The military, who turned against the Sudanese dream of a unified, free homeland, has failed to preserve the country's fragile unity or offer alternative gains. The situation, three years after the revolution and one after the coup, is now worse than everyone's nightmares
Three decades of authoritarian theocratic rule, followed by a massive popular revolution that brought about a dramatic shift in the political system and a great rift in the values and social relations inherited from that era — which, because of their consecration and consolidation in society through the educational system, official media, the pulpits of mosque, and force majeure, became something akin to conservative moral rules — all became difficult to overcome or easily move away from their foundations. The most important of these are the religious and tribal discourses that have taken root deep in society, making the process of change slow, faltering, and subject to settlement and displacement — as what happened after the June 3 massacre (that took place during the dispersal of a peaceful sit-in) in 2019, where power-hungry political parties rushed to a settlement with the former regime, represented by the military council consisting of officers who were original members of the Muslim Brotherhood regime and the security committee of deposed President Omar al-Bashir, headed by Abdel Fattah al-Burhan and Mohamed Hamdan Dagalo, popularly known as "Hemeti". "This took place before the blood of the martyrs of the revolution had even dried up, all sold for a cheap price," according to Amani Atta, a political scientist who spoke to Raseef22 from her residence in Cairo.
Migration to the North
In this context, Atta refers to information she describes as verified and reliable, that about 2 million Sudanese so far have settled in Egypt since the October 25 coup to escape the deplorable conditions in their country, in addition to 600 thousand students who have enrolled in Egyptian universities just in the current academic year, whereas the total number of students enrolled in Egyptian universities during the past ten years did not reach this number, which she describes as extremely alarming.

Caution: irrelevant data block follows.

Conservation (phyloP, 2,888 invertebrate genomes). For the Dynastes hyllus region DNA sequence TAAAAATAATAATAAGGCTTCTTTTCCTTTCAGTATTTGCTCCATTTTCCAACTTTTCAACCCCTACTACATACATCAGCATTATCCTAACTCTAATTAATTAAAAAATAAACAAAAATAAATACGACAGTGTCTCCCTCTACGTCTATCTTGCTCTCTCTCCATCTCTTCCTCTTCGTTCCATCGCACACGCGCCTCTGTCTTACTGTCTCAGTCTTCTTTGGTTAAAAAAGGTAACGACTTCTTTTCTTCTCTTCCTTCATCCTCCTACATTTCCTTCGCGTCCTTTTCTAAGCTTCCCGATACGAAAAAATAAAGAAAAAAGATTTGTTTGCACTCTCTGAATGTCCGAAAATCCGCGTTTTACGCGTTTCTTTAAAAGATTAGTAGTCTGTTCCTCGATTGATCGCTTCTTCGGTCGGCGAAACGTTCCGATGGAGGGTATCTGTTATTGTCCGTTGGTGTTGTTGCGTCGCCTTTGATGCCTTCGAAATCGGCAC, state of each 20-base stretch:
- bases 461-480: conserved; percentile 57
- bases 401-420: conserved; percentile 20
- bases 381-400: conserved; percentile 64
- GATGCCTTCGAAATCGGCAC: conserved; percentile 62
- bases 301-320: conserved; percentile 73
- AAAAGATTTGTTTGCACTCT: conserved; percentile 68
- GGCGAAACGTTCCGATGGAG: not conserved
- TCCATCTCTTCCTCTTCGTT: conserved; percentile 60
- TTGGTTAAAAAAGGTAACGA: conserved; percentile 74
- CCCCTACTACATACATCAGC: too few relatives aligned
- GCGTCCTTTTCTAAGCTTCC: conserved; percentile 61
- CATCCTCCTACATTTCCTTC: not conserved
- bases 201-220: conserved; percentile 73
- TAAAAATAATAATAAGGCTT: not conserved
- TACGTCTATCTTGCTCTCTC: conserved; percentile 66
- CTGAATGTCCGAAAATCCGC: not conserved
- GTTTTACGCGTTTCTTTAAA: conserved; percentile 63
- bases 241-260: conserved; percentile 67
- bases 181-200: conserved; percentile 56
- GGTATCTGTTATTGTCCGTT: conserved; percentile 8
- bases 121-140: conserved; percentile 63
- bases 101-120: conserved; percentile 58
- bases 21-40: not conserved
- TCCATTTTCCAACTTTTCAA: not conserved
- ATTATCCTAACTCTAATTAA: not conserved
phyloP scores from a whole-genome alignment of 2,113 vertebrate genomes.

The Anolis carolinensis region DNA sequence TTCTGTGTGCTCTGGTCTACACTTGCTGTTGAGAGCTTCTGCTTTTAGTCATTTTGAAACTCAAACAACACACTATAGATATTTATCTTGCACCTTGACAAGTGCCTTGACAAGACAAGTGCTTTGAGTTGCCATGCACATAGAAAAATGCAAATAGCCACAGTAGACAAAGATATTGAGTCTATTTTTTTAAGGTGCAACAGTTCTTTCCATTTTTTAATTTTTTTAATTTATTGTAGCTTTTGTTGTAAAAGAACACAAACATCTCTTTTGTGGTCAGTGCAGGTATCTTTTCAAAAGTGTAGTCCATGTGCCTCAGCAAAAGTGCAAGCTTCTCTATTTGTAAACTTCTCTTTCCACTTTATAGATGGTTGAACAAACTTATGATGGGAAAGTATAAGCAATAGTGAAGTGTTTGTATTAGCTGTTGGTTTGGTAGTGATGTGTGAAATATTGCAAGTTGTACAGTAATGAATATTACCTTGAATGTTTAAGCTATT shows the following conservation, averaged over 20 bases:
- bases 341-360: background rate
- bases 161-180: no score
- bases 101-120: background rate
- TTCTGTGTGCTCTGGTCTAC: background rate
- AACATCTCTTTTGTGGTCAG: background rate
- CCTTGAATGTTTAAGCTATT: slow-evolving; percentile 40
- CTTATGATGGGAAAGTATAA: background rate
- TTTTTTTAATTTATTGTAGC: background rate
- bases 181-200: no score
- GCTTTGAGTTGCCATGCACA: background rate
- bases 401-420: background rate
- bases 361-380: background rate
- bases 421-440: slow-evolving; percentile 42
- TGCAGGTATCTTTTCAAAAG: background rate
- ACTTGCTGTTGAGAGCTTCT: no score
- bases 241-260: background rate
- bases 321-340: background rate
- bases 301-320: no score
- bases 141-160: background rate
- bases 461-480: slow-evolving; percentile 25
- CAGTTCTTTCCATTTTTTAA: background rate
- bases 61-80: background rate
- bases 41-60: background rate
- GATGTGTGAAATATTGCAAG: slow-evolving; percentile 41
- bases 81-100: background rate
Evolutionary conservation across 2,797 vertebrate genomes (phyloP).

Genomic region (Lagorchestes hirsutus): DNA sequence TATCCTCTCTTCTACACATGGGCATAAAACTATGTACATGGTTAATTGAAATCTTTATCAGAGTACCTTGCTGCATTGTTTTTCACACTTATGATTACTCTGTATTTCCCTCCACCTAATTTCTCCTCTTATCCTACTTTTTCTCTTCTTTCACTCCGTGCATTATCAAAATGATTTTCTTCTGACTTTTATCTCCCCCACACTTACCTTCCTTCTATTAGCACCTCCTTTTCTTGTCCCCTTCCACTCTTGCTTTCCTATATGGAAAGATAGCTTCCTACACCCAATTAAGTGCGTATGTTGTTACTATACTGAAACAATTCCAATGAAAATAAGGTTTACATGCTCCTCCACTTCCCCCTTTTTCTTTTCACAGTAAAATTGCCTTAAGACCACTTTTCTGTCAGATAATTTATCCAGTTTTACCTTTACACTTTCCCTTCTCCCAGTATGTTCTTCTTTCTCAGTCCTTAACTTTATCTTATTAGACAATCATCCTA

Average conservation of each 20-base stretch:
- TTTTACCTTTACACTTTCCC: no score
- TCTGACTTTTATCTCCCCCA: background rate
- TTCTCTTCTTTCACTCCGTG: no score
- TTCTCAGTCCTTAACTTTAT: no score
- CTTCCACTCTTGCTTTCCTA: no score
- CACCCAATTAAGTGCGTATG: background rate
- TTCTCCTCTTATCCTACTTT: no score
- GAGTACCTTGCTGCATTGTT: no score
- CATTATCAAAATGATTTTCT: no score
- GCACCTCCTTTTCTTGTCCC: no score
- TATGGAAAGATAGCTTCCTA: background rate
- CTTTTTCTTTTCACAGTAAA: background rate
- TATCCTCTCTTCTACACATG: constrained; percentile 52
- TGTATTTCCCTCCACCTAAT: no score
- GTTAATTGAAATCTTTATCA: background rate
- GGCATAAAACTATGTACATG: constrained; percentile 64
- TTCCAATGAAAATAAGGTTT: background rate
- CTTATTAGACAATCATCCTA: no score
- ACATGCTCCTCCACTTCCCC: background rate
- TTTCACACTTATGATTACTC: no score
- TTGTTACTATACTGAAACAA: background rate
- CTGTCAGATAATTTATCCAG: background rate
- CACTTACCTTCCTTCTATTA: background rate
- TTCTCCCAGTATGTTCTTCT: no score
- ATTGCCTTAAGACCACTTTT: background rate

Atta tells Raseef22 about what she called an organized mass migration of middle-class Sudanese families to Egypt, seeking education, treatment, security, and water, electricity and gas services, which are barely available in Sudan. In this context, she refers to a report issued by the United Nations in March 2022, in which the UN envoy to Sudan, Volker Perthes, warned of an imminent economic and security collapse for Sudan, calling for help for the Sudanese to overcome the obstacles of the transitional period, and stating that time is not on Sudan's side.
Around 2 million Sudanese so far have settled in Egypt since the October 25 coup to escape the deplorable conditions in their country, in addition to 600 thousand students who have enrolled in Egyptian universities just in the current academic year alone
"This is exactly what raises concern and prompts citizens who are able to migrate or plan for it", Atta argues once again that in the absence of a political solution to the crisis, security conditions have worsened across the country, with crime and chaos escalating in geometric progression, and tribal conflicts intensifying in Darfur, eastern Sudan, and south of the Blue Nile, resulting in ethnically motivated killings, the looting and burning of assets and property, and the displacement of some groups from their villages. All this comes in addition to the accumulation of former rebel groups with their weapons, equipment, and numbers in the capital and major cities, along with the armed forces and the Rapid Support Militia, waiting to see who would light the fuse first to ignite a war of a regional and tribal nature that does not stop or leave anyone behind. Sudan’s slide into conflict, divisions, and civil war — like in Libya or Yemen — has become a looming reality that everyone is nervously waiting for, as if it were an unavoidable and inevitable fate.